Election year budget promises tax breaks for Manitobans, jump in health-care spending

The Manitoba government’s election-year budget brings millions in tax savings and billions in increased health-care spending.

The proposed budget, which Premier Heather Stefanson intends to take to the electorate, sees overall spending jump by nearly 10 per cent which the province says brings funding increases in all 19 government departments.

“These are historic times and I think historic times call for historic measures,” Stefanson told reporters. “That is really what this budget is all about.”

The province says its $2 billion in extra spending this year is expected to come from a boost in provincial revenues and federal transfers.

It also sees a projected deficit drop of $15 million, to bring the total to $363 million.

Here is a breakdown of what is included in the 2023 budget.


Manitobans will not have to pay income tax on the first $15,000 they earn in 2023.

This will mean up to $524 in savings for individual Manitobans compared to 2022, thanks to changes to the Basic Personal Amount – a non-refundable tax credit all Manitoba residents are entitled to receive.

The province touts this as the largest personal income tax reduction in its history.

However, some of the province’s planned tax breaks won’t take effect until after the provincial election.

Among those is an increase to Manitoba’s tax bracket thresholds effective for the next 2024 tax year, and changes to employer payroll tax.

The thresholds will increase to $47,000 and $100,000 with a return to annual indexing in 2025, the province said.

For businesses that spend more than $4.5 million on payroll, their tax will drop from 2.15 per cent to two per cent. For businesses that spend between $2.25 million and $4.5 million, the tax will drop from 4.3 per cent to 4 per cent.

The province said these changes will exempt about 150 employers from the tax.

It said these tax savings combined will save Manitoba businesses $44 million starting in 2024.


On the health front, the fiscal plan includes $7.9 billion for the health-care system, around a 9.2 per cent increase over last year’s budget.

This includes changes for Manitobans living with diabetes.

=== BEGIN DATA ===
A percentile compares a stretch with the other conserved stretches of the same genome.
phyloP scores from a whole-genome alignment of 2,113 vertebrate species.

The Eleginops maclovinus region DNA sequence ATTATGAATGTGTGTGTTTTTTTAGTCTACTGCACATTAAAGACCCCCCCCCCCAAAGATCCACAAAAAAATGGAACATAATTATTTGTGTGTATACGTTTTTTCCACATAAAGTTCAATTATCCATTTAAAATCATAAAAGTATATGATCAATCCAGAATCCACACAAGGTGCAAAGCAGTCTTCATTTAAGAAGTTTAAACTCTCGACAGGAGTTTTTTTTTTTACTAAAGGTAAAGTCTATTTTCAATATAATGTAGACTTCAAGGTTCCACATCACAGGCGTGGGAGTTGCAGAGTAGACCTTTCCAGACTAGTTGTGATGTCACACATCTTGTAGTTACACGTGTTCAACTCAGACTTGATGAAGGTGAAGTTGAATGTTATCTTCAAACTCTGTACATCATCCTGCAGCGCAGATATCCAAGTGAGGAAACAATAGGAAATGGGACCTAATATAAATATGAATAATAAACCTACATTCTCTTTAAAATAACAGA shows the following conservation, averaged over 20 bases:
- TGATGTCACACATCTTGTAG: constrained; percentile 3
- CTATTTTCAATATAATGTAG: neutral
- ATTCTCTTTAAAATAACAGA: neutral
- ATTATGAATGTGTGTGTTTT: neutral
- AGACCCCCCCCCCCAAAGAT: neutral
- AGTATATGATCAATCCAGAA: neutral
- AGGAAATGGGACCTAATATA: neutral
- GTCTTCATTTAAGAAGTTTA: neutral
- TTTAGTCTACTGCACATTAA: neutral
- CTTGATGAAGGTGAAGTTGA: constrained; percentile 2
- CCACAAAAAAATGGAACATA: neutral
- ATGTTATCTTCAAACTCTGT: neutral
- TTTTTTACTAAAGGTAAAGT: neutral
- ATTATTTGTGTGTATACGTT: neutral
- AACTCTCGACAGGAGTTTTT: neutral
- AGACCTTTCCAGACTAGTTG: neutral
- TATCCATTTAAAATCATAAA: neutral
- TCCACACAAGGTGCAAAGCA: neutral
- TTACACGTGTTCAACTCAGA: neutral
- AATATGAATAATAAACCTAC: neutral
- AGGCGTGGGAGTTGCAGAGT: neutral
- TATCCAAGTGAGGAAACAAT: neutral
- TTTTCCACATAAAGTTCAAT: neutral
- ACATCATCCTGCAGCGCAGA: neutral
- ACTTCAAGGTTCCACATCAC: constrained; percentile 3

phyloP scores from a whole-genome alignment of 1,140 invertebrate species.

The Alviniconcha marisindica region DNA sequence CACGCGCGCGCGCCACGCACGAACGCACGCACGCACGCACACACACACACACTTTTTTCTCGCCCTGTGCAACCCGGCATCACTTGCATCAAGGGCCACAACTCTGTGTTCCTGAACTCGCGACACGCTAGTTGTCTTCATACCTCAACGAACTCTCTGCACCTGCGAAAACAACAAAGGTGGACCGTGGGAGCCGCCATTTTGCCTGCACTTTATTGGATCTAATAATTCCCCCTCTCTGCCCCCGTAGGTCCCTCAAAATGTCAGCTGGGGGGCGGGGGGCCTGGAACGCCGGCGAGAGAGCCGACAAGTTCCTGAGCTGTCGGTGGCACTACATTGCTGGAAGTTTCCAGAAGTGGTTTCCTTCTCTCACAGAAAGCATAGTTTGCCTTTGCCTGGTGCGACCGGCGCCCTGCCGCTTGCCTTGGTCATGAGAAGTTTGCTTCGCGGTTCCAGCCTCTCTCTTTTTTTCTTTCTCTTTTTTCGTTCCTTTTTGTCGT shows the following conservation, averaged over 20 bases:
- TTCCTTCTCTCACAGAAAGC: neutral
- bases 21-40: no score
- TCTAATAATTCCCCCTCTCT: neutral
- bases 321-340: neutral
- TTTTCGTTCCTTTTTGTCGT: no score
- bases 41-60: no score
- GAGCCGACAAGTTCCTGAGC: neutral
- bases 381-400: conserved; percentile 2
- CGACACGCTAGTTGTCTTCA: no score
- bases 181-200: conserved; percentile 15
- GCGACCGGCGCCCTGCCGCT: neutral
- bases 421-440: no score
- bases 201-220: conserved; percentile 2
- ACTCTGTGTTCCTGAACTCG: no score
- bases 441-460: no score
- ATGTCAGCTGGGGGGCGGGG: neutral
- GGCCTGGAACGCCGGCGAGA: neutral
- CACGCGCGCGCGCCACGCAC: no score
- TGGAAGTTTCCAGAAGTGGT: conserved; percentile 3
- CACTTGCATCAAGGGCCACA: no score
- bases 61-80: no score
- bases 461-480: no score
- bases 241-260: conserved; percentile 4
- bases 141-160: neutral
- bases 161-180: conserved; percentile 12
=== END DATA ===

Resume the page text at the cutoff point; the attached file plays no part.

The province will be expanding eligibility for the advanced glucose and insulin pump program. In 2021, the province expanded the two programs to include all adults under the age of 25.

With this budget, the province said it will be further expanding the program to include all adults who have been diagnosed with Type 1 and Type 2 diabetes and have a prescription. It will cost the province $16.8 million this year for pumps, advanced glucose monitors and supplies.

When asked if this is enough to get everyone who qualifies a pump and a monitor, Stefanson said, “We’ll get the details of that. I believe so.”

The province will be spending $120 million more on Manitoba’s Pharmacare program, for a total of $443 million.

The Diagnostic and Surgical Recovery Task Force is getting $130 million. According to the province, this will be used to open more capacity with local and public care providers and implement out-of-province care options.


Included in this year’s budget is a promise of $2.5 billion in ‘trade-enabling highway infrastructure’ over the next five years, which the province said it will include Winnipeg’s Perimeter Freeway Initiative.

The province says it will also be capping university tuition increases to 2.75 per cent for all Manitobans this year. College tuition increases will be capped at $133 per program for Manitoba students.

The province is also looking at putting $1.4 million to develop a Teacher Regulatory Framework, including a teacher registry.

Included in the budget is $51.8 million for the province to create a new two-year Violent Crime Strategy, including more than $34 million this year. Stefanson told reporters details are still being finalized, adding more initiatives will be coming.

Winnipeg’s Downtown Community Safety Partnership and Bear Clan Patrol will both receive some provincial dollars.

Manitobans making minimum wage will see a boost on their paycheques in April and October, with the province upping minimum wage to more than $15 per hour.

When asked if a date has been set for the upcoming provincial election, Stefanson said, as it is now, the election will be held on Oct. 3, 2023.

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